Untitled (Metascape)

Untitled (Metascape)
signed and dated 'PADAMSEE 2011' (upper right)
oil on canvas
60 x 40 in. (152.4 x 101.6 cm.)
Painted in 2011
Acquired directly from the artist
Private collection, Mumbai
Astaguru, 17 March 2015, lot 61
Acquired from the above by the present owner
Past Forward, exhibition catalogue, Mumbai, 2013 (illustrated, unpaginated)
A. Sardesai, 'With Many Colours, Comes Much Responsibility', Art India, Vol. XXI, Issue I, 2017, p. 49 (illustrated)
Mumbai, Priyasri Art Gallery, Past Forward, 27 April - 15 May, 2013


Akbar Padamsee was still a student at the Sir J.J. School of Art, Bombay, in 1947 when F.N. Souza, M.F. Husain and S.H. Raza, among others, came together to form the Progressive Artist’s Group. He is celebrated as one of the most eclectic artists to later join the group, with an oeuvre that now includes painting, photography, digital printmaking and even filmmaking.

In the early 1970s, with the painting of his first Metascape, Padamsee began his intellectual engagement with the genre of landscape. Curiously, the artist did not hold an Impressionist interest in capturing the essence of specific landscapes. Rather, as the title Metascape suggests, Padamsee created mythical or archetypical landscapes, overlaying various elements, such as the sun, moon and earth, within the same flat plane. Padamsee paired these elements with shadows loosely adapted from French Expressionist Georges Rouault’s palette, creating fresh, unexplored subjectivities within the genre. Yashodhara Dalmia describes Padamsee’s metascapes as “[...] brilliantly choreographed planes of light and dark made in thick impasto which evoke mountains, field, sky and water. The controlled cadence of the colours breaks into a throbbing intensity as the artist in his most masterly works, evokes infinite time and space.” (Y. Dalmia, Indian Contemporary Art Post Independence, New Delhi, 1997, p. 17)

In this Metascape, the artist's lifelong obsession with color is underscored. In many ways elemental, the artist’s palette is simultaneously bold and subdued. Placing swathes of textured primary colors alongside delicately layered shadows, Padamsee turns a seemingly flat, landscape into a three-dimensional environment for the viewer to enter. The placement of the shadows implies a shifting temporality or motion within the otherwise static landscape, no doubt an allusion to the multidisciplinary artist’s work in animated filmmaking.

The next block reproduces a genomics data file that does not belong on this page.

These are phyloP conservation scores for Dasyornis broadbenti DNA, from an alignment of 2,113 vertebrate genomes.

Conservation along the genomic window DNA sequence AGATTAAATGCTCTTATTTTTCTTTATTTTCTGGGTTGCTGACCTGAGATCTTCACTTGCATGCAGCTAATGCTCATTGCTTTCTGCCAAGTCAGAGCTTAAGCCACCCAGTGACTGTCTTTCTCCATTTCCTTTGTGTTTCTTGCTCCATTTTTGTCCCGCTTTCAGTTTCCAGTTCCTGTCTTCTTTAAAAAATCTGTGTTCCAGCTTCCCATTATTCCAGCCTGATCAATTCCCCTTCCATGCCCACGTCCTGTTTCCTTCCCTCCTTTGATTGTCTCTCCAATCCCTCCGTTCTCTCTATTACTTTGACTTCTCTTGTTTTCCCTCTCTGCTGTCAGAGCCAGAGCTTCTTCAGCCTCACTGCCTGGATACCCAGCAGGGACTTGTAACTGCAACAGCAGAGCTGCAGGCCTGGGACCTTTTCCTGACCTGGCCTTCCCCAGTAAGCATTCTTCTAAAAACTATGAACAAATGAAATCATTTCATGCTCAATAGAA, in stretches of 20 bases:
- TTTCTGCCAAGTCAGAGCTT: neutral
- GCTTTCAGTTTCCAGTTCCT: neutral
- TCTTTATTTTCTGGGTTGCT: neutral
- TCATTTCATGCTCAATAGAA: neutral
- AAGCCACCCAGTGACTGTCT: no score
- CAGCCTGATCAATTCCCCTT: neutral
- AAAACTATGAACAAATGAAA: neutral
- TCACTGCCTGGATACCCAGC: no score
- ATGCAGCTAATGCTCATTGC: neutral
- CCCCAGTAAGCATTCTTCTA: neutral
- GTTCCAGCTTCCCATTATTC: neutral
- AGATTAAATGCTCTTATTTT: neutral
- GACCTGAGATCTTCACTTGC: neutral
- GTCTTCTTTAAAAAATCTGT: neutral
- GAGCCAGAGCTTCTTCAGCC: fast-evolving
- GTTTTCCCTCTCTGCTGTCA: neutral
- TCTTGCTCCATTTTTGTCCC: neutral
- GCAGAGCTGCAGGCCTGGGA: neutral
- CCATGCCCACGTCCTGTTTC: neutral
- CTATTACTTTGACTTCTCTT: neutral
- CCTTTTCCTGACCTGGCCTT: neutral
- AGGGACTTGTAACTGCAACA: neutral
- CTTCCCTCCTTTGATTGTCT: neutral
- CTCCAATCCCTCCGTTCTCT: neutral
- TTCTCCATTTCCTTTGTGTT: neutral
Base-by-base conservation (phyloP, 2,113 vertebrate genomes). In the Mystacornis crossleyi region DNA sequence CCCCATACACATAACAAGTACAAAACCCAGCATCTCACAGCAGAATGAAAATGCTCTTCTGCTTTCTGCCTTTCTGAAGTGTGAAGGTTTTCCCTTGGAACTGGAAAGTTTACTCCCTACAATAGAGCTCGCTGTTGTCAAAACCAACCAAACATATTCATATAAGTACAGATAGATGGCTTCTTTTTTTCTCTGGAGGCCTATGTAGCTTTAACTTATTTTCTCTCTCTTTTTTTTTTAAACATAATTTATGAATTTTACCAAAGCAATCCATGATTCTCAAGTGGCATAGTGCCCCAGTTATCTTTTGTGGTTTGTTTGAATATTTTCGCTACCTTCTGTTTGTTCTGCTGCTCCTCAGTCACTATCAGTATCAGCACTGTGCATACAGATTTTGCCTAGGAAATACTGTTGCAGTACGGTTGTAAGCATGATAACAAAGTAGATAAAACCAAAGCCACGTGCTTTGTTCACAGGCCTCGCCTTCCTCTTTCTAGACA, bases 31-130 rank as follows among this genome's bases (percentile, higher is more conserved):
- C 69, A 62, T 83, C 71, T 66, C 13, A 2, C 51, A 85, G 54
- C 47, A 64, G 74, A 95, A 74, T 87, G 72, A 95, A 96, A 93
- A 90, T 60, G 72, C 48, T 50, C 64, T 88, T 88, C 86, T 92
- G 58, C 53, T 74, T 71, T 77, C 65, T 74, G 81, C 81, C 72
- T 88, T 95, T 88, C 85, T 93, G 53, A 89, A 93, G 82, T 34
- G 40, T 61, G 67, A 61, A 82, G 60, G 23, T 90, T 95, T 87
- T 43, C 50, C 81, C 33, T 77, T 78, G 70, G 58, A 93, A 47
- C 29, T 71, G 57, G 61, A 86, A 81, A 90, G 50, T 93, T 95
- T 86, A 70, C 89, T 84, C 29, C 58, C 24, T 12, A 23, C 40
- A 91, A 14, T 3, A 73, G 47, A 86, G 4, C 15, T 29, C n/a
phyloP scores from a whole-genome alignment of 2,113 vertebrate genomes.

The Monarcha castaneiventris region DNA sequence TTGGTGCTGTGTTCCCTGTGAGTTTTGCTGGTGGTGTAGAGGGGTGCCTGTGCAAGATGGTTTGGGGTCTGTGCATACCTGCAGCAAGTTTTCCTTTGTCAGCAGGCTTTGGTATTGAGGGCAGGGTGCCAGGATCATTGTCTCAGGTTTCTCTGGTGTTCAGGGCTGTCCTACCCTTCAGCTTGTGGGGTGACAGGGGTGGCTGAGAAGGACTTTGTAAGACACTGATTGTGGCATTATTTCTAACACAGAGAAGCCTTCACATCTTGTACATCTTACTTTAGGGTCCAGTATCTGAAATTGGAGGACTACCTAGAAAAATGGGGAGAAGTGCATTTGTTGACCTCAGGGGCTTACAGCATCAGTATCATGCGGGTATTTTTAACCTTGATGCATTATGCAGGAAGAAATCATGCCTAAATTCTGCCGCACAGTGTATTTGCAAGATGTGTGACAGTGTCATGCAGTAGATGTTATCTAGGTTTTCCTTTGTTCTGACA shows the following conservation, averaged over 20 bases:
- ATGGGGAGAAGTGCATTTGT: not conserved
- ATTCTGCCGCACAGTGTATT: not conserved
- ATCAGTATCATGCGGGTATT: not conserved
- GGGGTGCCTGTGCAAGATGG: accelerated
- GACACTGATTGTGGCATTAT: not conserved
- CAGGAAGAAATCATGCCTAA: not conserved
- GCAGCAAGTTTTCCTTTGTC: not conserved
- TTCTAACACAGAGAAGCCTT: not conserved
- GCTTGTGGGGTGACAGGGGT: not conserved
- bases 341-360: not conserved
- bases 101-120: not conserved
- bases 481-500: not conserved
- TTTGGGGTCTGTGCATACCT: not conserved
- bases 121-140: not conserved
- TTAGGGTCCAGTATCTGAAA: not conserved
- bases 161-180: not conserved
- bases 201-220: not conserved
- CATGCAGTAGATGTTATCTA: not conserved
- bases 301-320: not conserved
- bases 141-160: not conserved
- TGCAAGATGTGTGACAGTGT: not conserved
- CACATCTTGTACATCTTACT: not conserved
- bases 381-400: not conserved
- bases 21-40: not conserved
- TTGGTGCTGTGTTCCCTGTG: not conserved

Padamsee’s method of construction in this painting represents a graduation from his figurative modernism in favor of an aesthetic based around the potential outcomes of intense color interaction. Directly referencing traditional Indian idioms in his symphony of colors, the artist evokes temporal economies of future and past, creating a newfound harmony all his own. “Rather than an intent to describe the natural world per se, the artist’s object was the total conceptual and metaphysical ken of his visual environment, with his paintings impressing an immediate perceptual experience that relied on expression and sensation rather than realist recognition.” (B. Citron, Akbar Padamsee - Work in Language, Mumbai, 2010, p. 195)

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